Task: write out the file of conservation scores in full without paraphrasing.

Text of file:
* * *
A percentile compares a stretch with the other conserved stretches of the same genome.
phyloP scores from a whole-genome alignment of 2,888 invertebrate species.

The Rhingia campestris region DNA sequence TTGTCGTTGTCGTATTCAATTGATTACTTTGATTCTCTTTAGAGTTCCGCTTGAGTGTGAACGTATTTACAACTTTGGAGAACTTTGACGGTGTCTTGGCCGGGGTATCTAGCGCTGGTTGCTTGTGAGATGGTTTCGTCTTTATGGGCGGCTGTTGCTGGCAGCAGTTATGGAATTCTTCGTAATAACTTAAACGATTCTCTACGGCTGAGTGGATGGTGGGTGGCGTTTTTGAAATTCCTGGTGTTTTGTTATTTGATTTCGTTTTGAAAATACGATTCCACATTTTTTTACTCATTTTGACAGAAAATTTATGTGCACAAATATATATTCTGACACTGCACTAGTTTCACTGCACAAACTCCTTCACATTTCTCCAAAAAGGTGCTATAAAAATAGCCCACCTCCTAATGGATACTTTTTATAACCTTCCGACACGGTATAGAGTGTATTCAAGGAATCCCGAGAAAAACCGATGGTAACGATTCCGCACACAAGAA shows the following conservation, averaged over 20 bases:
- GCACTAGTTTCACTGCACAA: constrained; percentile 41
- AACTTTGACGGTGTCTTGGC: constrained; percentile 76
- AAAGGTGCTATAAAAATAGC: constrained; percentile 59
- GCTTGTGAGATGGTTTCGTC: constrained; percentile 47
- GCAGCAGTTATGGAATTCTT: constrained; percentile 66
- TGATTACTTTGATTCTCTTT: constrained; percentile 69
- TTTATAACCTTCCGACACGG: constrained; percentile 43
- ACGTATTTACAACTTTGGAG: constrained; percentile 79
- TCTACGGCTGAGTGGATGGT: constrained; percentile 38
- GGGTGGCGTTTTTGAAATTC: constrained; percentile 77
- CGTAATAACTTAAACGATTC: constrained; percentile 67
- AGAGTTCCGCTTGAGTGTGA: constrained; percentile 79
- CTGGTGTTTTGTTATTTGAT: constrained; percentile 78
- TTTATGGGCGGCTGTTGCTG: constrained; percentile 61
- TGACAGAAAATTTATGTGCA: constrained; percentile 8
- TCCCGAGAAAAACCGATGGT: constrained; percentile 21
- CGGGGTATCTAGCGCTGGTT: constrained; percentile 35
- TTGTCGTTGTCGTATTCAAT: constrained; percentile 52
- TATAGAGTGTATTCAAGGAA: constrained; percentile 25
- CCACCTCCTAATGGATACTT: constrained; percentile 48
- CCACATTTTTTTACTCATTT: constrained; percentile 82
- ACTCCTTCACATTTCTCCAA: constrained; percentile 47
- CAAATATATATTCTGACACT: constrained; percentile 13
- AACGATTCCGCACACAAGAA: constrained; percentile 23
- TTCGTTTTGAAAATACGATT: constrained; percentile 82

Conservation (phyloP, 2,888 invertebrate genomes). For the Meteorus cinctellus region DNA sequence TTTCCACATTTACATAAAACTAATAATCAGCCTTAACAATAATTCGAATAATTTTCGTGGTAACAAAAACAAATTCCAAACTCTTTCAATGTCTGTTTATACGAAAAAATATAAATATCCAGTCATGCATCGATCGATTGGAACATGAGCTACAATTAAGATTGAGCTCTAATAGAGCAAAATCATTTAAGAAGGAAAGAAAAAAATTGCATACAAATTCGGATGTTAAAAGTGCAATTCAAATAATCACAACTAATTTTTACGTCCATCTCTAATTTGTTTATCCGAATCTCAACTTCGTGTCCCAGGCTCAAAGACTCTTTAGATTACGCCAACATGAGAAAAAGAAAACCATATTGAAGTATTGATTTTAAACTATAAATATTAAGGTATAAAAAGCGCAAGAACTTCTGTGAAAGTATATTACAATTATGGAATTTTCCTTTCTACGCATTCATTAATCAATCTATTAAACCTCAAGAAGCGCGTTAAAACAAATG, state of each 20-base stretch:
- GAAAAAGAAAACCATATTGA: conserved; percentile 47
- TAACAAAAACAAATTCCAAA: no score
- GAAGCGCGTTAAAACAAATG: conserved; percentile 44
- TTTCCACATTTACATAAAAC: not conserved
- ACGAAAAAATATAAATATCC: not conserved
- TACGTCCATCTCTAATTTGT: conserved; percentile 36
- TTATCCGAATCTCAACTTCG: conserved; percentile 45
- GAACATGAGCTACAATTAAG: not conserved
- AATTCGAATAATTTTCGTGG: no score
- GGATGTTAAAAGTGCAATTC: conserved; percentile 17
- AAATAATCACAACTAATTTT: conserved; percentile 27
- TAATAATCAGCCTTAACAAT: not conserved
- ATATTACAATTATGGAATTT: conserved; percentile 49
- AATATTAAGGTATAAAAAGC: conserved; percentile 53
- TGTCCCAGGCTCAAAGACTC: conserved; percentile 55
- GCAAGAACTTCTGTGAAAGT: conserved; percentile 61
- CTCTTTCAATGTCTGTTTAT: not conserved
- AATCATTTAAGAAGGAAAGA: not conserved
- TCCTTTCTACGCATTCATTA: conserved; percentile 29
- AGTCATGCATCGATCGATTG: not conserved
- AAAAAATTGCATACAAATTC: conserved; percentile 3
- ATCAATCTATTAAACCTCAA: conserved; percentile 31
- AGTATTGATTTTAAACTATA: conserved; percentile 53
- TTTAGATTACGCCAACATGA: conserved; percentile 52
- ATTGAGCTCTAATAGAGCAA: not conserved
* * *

A percentile compares a stretch with the other conserved stretches of the same genome.
phyloP scores from a whole-genome alignment of 2,888 invertebrate species.

The Rhingia campestris region DNA sequence TTGTCGTTGTCGTATTCAATTGATTACTTTGATTCTCTTTAGAGTTCCGCTTGAGTGTGAACGTATTTACAACTTTGGAGAACTTTGACGGTGTCTTGGCCGGGGTATCTAGCGCTGGTTGCTTGTGAGATGGTTTCGTCTTTATGGGCGGCTGTTGCTGGCAGCAGTTATGGAATTCTTCGTAATAACTTAAACGATTCTCTACGGCTGAGTGGATGGTGGGTGGCGTTTTTGAAATTCCTGGTGTTTTGTTATTTGATTTCGTTTTGAAAATACGATTCCACATTTTTTTACTCATTTTGACAGAAAATTTATGTGCACAAATATATATTCTGACACTGCACTAGTTTCACTGCACAAACTCCTTCACATTTCTCCAAAAAGGTGCTATAAAAATAGCCCACCTCCTAATGGATACTTTTTATAACCTTCCGACACGGTATAGAGTGTATTCAAGGAATCCCGAGAAAAACCGATGGTAACGATTCCGCACACAAGAA shows the following conservation, averaged over 20 bases:
- GCACTAGTTTCACTGCACAA: constrained; percentile 41
- AACTTTGACGGTGTCTTGGC: constrained; percentile 76
- AAAGGTGCTATAAAAATAGC: constrained; percentile 59
- GCTTGTGAGATGGTTTCGTC: constrained; percentile 47
- GCAGCAGTTATGGAATTCTT: constrained; percentile 66
- TGATTACTTTGATTCTCTTT: constrained; percentile 69
- TTTATAACCTTCCGACACGG: constrained; percentile 43
- ACGTATTTACAACTTTGGAG: constrained; percentile 79
- TCTACGGCTGAGTGGATGGT: constrained; percentile 38
- GGGTGGCGTTTTTGAAATTC: constrained; percentile 77
- CGTAATAACTTAAACGATTC: constrained; percentile 67
- AGAGTTCCGCTTGAGTGTGA: constrained; percentile 79
- CTGGTGTTTTGTTATTTGAT: constrained; percentile 78
- TTTATGGGCGGCTGTTGCTG: constrained; percentile 61
- TGACAGAAAATTTATGTGCA: constrained; percentile 8
- TCCCGAGAAAAACCGATGGT: constrained; percentile 21
- CGGGGTATCTAGCGCTGGTT: constrained; percentile 35
- TTGTCGTTGTCGTATTCAAT: constrained; percentile 52
- TATAGAGTGTATTCAAGGAA: constrained; percentile 25
- CCACCTCCTAATGGATACTT: constrained; percentile 48
- CCACATTTTTTTACTCATTT: constrained; percentile 82
- ACTCCTTCACATTTCTCCAA: constrained; percentile 47
- CAAATATATATTCTGACACT: constrained; percentile 13
- AACGATTCCGCACACAAGAA: constrained; percentile 23
- TTCGTTTTGAAAATACGATT: constrained; percentile 82

Conservation (phyloP, 2,888 invertebrate genomes). For the Meteorus cinctellus region DNA sequence TTTCCACATTTACATAAAACTAATAATCAGCCTTAACAATAATTCGAATAATTTTCGTGGTAACAAAAACAAATTCCAAACTCTTTCAATGTCTGTTTATACGAAAAAATATAAATATCCAGTCATGCATCGATCGATTGGAACATGAGCTACAATTAAGATTGAGCTCTAATAGAGCAAAATCATTTAAGAAGGAAAGAAAAAAATTGCATACAAATTCGGATGTTAAAAGTGCAATTCAAATAATCACAACTAATTTTTACGTCCATCTCTAATTTGTTTATCCGAATCTCAACTTCGTGTCCCAGGCTCAAAGACTCTTTAGATTACGCCAACATGAGAAAAAGAAAACCATATTGAAGTATTGATTTTAAACTATAAATATTAAGGTATAAAAAGCGCAAGAACTTCTGTGAAAGTATATTACAATTATGGAATTTTCCTTTCTACGCATTCATTAATCAATCTATTAAACCTCAAGAAGCGCGTTAAAACAAATG, state of each 20-base stretch:
- GAAAAAGAAAACCATATTGA: conserved; percentile 47
- TAACAAAAACAAATTCCAAA: no score
- GAAGCGCGTTAAAACAAATG: conserved; percentile 44
- TTTCCACATTTACATAAAAC: not conserved
- ACGAAAAAATATAAATATCC: not conserved
- TACGTCCATCTCTAATTTGT: conserved; percentile 36
- TTATCCGAATCTCAACTTCG: conserved; percentile 45
- GAACATGAGCTACAATTAAG: not conserved
- AATTCGAATAATTTTCGTGG: no score
- GGATGTTAAAAGTGCAATTC: conserved; percentile 17
- AAATAATCACAACTAATTTT: conserved; percentile 27
- TAATAATCAGCCTTAACAAT: not conserved
- ATATTACAATTATGGAATTT: conserved; percentile 49
- AATATTAAGGTATAAAAAGC: conserved; percentile 53
- TGTCCCAGGCTCAAAGACTC: conserved; percentile 55
- GCAAGAACTTCTGTGAAAGT: conserved; percentile 61
- CTCTTTCAATGTCTGTTTAT: not conserved
- AATCATTTAAGAAGGAAAGA: not conserved
- TCCTTTCTACGCATTCATTA: conserved; percentile 29
- AGTCATGCATCGATCGATTG: not conserved
- AAAAAATTGCATACAAATTC: conserved; percentile 3
- ATCAATCTATTAAACCTCAA: conserved; percentile 31
- AGTATTGATTTTAAACTATA: conserved; percentile 53
- TTTAGATTACGCCAACATGA: conserved; percentile 52
- ATTGAGCTCTAATAGAGCAA: not conserved